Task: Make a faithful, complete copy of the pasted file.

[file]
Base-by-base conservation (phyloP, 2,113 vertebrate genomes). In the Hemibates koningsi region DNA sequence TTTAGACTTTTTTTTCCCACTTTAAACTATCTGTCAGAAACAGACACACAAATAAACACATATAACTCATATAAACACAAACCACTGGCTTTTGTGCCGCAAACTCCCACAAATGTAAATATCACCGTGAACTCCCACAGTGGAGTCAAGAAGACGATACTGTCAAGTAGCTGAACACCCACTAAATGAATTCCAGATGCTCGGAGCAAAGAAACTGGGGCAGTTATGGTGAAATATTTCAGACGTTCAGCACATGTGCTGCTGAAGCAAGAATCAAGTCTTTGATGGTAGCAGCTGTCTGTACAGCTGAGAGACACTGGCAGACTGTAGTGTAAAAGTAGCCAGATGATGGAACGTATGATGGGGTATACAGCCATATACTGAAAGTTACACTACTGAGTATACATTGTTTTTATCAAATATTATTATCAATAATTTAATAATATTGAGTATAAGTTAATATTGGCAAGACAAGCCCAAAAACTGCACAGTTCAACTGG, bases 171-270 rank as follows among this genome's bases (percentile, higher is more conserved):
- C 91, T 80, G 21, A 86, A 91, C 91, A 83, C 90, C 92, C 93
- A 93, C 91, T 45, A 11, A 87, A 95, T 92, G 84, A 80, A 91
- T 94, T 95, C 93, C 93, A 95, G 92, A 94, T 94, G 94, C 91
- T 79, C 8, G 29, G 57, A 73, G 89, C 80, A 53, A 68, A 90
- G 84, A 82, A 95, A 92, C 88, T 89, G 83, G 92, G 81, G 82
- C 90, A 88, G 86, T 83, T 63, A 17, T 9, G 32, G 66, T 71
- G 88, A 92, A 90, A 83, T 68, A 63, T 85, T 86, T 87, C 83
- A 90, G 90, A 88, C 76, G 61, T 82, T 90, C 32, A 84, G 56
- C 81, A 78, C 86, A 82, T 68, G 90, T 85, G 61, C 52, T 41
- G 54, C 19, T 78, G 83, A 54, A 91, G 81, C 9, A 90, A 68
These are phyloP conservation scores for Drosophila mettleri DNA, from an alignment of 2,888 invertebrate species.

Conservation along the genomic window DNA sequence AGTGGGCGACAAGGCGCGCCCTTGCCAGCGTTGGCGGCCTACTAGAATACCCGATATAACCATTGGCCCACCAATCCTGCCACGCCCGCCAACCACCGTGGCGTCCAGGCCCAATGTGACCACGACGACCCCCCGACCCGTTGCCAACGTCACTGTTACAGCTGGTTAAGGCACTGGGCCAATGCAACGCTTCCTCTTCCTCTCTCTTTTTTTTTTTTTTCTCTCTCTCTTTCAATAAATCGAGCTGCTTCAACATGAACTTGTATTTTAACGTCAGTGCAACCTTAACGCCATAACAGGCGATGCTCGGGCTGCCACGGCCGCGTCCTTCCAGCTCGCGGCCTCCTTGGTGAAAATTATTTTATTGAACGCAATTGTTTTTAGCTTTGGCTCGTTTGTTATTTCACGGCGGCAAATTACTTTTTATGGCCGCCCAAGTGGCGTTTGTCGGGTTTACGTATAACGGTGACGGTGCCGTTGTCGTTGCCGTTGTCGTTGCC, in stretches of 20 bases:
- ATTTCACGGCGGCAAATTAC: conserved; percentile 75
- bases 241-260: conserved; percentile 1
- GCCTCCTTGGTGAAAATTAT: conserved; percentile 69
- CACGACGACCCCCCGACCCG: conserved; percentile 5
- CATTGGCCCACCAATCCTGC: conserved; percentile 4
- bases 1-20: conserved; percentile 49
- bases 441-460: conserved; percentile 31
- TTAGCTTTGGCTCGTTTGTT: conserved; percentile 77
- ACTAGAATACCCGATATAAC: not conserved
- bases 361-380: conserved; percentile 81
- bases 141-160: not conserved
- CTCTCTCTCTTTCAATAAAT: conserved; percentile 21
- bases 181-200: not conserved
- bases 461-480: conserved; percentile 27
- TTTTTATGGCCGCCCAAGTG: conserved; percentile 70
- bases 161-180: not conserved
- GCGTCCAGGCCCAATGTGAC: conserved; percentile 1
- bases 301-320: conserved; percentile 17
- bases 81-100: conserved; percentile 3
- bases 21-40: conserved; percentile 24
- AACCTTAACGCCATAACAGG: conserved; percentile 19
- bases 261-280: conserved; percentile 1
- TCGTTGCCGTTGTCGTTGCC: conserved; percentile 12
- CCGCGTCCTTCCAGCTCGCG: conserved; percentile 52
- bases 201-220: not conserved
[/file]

Base-by-base conservation (phyloP, 2,113 vertebrate genomes). In the Hemibates koningsi region DNA sequence TTTAGACTTTTTTTTCCCACTTTAAACTATCTGTCAGAAACAGACACACAAATAAACACATATAACTCATATAAACACAAACCACTGGCTTTTGTGCCGCAAACTCCCACAAATGTAAATATCACCGTGAACTCCCACAGTGGAGTCAAGAAGACGATACTGTCAAGTAGCTGAACACCCACTAAATGAATTCCAGATGCTCGGAGCAAAGAAACTGGGGCAGTTATGGTGAAATATTTCAGACGTTCAGCACATGTGCTGCTGAAGCAAGAATCAAGTCTTTGATGGTAGCAGCTGTCTGTACAGCTGAGAGACACTGGCAGACTGTAGTGTAAAAGTAGCCAGATGATGGAACGTATGATGGGGTATACAGCCATATACTGAAAGTTACACTACTGAGTATACATTGTTTTTATCAAATATTATTATCAATAATTTAATAATATTGAGTATAAGTTAATATTGGCAAGACAAGCCCAAAAACTGCACAGTTCAACTGG, bases 171-270 rank as follows among this genome's bases (percentile, higher is more conserved):
- C 91, T 80, G 21, A 86, A 91, C 91, A 83, C 90, C 92, C 93
- A 93, C 91, T 45, A 11, A 87, A 95, T 92, G 84, A 80, A 91
- T 94, T 95, C 93, C 93, A 95, G 92, A 94, T 94, G 94, C 91
- T 79, C 8, G 29, G 57, A 73, G 89, C 80, A 53, A 68, A 90
- G 84, A 82, A 95, A 92, C 88, T 89, G 83, G 92, G 81, G 82
- C 90, A 88, G 86, T 83, T 63, A 17, T 9, G 32, G 66, T 71
- G 88, A 92, A 90, A 83, T 68, A 63, T 85, T 86, T 87, C 83
- A 90, G 90, A 88, C 76, G 61, T 82, T 90, C 32, A 84, G 56
- C 81, A 78, C 86, A 82, T 68, G 90, T 85, G 61, C 52, T 41
- G 54, C 19, T 78, G 83, A 54, A 91, G 81, C 9, A 90, A 68
These are phyloP conservation scores for Drosophila mettleri DNA, from an alignment of 2,888 invertebrate species.

Conservation along the genomic window DNA sequence AGTGGGCGACAAGGCGCGCCCTTGCCAGCGTTGGCGGCCTACTAGAATACCCGATATAACCATTGGCCCACCAATCCTGCCACGCCCGCCAACCACCGTGGCGTCCAGGCCCAATGTGACCACGACGACCCCCCGACCCGTTGCCAACGTCACTGTTACAGCTGGTTAAGGCACTGGGCCAATGCAACGCTTCCTCTTCCTCTCTCTTTTTTTTTTTTTTCTCTCTCTCTTTCAATAAATCGAGCTGCTTCAACATGAACTTGTATTTTAACGTCAGTGCAACCTTAACGCCATAACAGGCGATGCTCGGGCTGCCACGGCCGCGTCCTTCCAGCTCGCGGCCTCCTTGGTGAAAATTATTTTATTGAACGCAATTGTTTTTAGCTTTGGCTCGTTTGTTATTTCACGGCGGCAAATTACTTTTTATGGCCGCCCAAGTGGCGTTTGTCGGGTTTACGTATAACGGTGACGGTGCCGTTGTCGTTGCCGTTGTCGTTGCC, in stretches of 20 bases:
- ATTTCACGGCGGCAAATTAC: conserved; percentile 75
- bases 241-260: conserved; percentile 1
- GCCTCCTTGGTGAAAATTAT: conserved; percentile 69
- CACGACGACCCCCCGACCCG: conserved; percentile 5
- CATTGGCCCACCAATCCTGC: conserved; percentile 4
- bases 1-20: conserved; percentile 49
- bases 441-460: conserved; percentile 31
- TTAGCTTTGGCTCGTTTGTT: conserved; percentile 77
- ACTAGAATACCCGATATAAC: not conserved
- bases 361-380: conserved; percentile 81
- bases 141-160: not conserved
- CTCTCTCTCTTTCAATAAAT: conserved; percentile 21
- bases 181-200: not conserved
- bases 461-480: conserved; percentile 27
- TTTTTATGGCCGCCCAAGTG: conserved; percentile 70
- bases 161-180: not conserved
- GCGTCCAGGCCCAATGTGAC: conserved; percentile 1
- bases 301-320: conserved; percentile 17
- bases 81-100: conserved; percentile 3
- bases 21-40: conserved; percentile 24
- AACCTTAACGCCATAACAGG: conserved; percentile 19
- bases 261-280: conserved; percentile 1
- TCGTTGCCGTTGTCGTTGCC: conserved; percentile 12
- CCGCGTCCTTCCAGCTCGCG: conserved; percentile 52
- bases 201-220: not conserved